I'm away from my computer over the next few weeks for a variety of reasons. I'll continue posting but may not be able to get back to you/your comments for a wee while. Happy Summer Hols everyone!

P.S.: Looks like an interesting programme on archaeology will be shown over the next month or so. It's called "Digging for Britain" and starts 9pm on Thursday 19th August on BBC2. It is shown at 10pm the same day on BBC HD for those of you with programme clashes! (Must admit that the silly but fab "Mistresses" is on at 9pm. !!)

Sunday, 1 August 2010

Hadriana filmed near Walltown Crags

This is me up near Walltown crags. It's something I've been meaning to do for ages - show you this hidden treasure. Not many people know about it. It's off the beaten track and I only noticed it, myself, last summer when I was driving along a tiny road near Hadrian's Wall.

I'd like to do more short films about different features in/around the area. They won't always be about Roman things. Although my obsession is primarily the Romans I am still captivated by the sheer diversity of the North East and West regions. There is so much here. It is all inter-related.

One of the things which I point out in the short video (which is about 2 minutes long) is a feature of Roman stonework called diamond (or feather or herringbone) broaching. These carvings on the stonework, created by the Roman legionary masons, provide a rough surface for plaster in many cases. One of the lesser known things about Hadrian's Wall was that it was whitewashed from tip to toe - each side along its entire 80 Roman miles.......it must have stood out like a beacon, especially up along the crags, in its heyday.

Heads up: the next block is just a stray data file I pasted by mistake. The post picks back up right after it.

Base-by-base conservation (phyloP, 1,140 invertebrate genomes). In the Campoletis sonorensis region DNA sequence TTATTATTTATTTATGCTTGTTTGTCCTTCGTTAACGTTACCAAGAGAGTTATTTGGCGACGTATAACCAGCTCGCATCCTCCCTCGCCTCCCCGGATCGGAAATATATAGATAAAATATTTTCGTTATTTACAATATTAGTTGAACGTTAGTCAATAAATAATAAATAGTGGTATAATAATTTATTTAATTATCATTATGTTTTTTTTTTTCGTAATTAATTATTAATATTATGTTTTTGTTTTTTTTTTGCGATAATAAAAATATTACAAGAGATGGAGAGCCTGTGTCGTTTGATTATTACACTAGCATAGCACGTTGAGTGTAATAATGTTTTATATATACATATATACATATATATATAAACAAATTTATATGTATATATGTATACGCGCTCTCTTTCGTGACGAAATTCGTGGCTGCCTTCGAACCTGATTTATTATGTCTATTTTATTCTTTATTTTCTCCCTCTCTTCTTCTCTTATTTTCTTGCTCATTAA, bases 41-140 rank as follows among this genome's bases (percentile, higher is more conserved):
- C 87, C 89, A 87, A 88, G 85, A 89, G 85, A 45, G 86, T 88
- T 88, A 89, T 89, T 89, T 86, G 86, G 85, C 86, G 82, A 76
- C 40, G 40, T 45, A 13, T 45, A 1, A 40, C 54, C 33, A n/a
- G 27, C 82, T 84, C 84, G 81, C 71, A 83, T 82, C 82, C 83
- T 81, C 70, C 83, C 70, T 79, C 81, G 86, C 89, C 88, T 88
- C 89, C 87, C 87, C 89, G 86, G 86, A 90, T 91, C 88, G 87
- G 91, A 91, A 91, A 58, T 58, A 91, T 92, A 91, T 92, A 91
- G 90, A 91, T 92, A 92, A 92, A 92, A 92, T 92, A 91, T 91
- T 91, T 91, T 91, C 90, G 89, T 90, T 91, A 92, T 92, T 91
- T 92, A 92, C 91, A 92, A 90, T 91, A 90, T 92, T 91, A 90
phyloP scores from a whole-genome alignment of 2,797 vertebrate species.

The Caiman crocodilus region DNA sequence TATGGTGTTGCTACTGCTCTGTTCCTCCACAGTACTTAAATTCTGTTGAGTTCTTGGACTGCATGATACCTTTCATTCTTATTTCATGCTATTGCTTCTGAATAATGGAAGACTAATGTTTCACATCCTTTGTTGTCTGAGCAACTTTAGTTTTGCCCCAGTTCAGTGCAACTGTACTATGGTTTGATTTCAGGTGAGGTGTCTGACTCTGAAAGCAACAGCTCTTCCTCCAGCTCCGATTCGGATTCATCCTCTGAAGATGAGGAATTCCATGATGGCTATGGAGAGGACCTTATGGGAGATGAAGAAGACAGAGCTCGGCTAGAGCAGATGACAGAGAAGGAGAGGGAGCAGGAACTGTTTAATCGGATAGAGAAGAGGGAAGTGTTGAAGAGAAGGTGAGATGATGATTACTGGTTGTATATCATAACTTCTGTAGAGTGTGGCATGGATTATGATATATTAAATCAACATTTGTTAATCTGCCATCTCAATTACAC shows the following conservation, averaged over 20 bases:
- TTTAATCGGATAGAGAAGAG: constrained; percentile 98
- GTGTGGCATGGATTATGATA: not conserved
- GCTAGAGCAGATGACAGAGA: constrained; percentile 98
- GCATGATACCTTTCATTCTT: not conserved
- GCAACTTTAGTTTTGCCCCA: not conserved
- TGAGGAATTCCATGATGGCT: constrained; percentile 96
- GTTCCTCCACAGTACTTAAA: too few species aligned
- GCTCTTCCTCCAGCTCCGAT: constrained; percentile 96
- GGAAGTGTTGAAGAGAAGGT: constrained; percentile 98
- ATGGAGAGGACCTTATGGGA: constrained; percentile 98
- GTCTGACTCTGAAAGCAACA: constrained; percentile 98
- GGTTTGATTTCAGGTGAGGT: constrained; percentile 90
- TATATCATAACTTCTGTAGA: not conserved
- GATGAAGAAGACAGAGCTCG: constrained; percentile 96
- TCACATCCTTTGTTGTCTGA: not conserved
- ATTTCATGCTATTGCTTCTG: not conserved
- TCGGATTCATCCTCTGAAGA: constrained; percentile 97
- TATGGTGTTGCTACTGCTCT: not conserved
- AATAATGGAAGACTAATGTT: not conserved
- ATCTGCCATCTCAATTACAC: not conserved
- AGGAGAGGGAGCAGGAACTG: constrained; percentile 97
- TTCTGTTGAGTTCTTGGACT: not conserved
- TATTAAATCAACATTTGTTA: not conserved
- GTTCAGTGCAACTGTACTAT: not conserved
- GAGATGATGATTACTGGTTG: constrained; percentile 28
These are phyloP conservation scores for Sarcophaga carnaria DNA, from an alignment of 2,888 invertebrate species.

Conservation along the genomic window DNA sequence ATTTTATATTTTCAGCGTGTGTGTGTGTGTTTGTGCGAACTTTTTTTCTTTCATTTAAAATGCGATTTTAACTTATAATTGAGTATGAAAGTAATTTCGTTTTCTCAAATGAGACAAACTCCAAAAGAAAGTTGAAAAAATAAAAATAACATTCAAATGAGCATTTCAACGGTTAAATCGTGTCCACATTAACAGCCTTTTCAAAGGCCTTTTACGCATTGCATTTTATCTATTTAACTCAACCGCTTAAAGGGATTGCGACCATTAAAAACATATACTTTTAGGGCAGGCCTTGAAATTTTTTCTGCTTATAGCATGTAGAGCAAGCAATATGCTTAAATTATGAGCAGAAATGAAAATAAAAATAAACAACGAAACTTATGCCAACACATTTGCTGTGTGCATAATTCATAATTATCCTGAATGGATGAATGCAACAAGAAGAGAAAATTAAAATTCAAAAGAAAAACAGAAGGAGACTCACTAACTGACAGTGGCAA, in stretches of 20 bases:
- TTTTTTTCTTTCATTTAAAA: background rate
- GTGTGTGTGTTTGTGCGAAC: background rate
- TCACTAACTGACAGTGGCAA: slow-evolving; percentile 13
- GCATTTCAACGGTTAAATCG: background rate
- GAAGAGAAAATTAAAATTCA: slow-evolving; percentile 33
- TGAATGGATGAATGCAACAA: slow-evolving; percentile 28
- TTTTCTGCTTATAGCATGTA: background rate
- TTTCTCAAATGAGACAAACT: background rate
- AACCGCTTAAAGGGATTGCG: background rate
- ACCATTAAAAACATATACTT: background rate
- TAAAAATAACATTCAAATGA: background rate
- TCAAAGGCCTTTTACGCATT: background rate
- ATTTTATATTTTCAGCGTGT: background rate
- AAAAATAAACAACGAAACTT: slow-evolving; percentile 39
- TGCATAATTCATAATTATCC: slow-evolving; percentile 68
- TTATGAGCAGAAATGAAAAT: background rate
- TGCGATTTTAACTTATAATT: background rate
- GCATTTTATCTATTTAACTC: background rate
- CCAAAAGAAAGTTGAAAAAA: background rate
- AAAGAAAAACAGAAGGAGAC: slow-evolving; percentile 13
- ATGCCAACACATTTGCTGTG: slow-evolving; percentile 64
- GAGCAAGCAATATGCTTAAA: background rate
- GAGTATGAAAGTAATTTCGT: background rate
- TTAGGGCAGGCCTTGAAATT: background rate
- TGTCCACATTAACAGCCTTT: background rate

There is a little more on this broaching here (re: Corbridge Roman Bridge Stonework) which comes from this website: TWM Archaeology. This whole website is a mine of information covering different time periods in the North East. Absolutely fascinating!

video
Sometimes I get a bit depressed that no-one is reading my blog (I've just re-read that and thought that's not fair on your loyal band of followers and readers but you know what I mean...) but I have been fiddling around looking at a few things on Facebook and have seen that people have linked to some of my posts. I know that this short video is nowhere near perfect (I hold the camera too close, at times, to my face for example) but I am determined to just bash away at things and get something blogged up. The amount of stuff which I have lost from the last couple of years (photowise is a bit galling) but it also provides me with the excuse to go round all the sites and photo them again. If I can get permission to film at certain places then that might be an easier and quicker way to show you what I find amazing rather than leaving it all to write up one day! My new motto is: "Good Enough!" "Bona Res Satis!" or "Bene Satis!"

Sorry too for not visiting all your blogs. I've not allowed myself to do this for ages because once I start to do it I find that hours have whizzed by. As usual, with me, it's all or nothing. My new resolution is to try and visit about 3 blogs per day (perhaps more) and leave a comment. I managed it Thursday and Friday but not yesterday or today. Must try harder!

P.S.: Hope to soon get back to reminiscing about my banking days...I know I keep promising to do it but I always keep my promises! ;)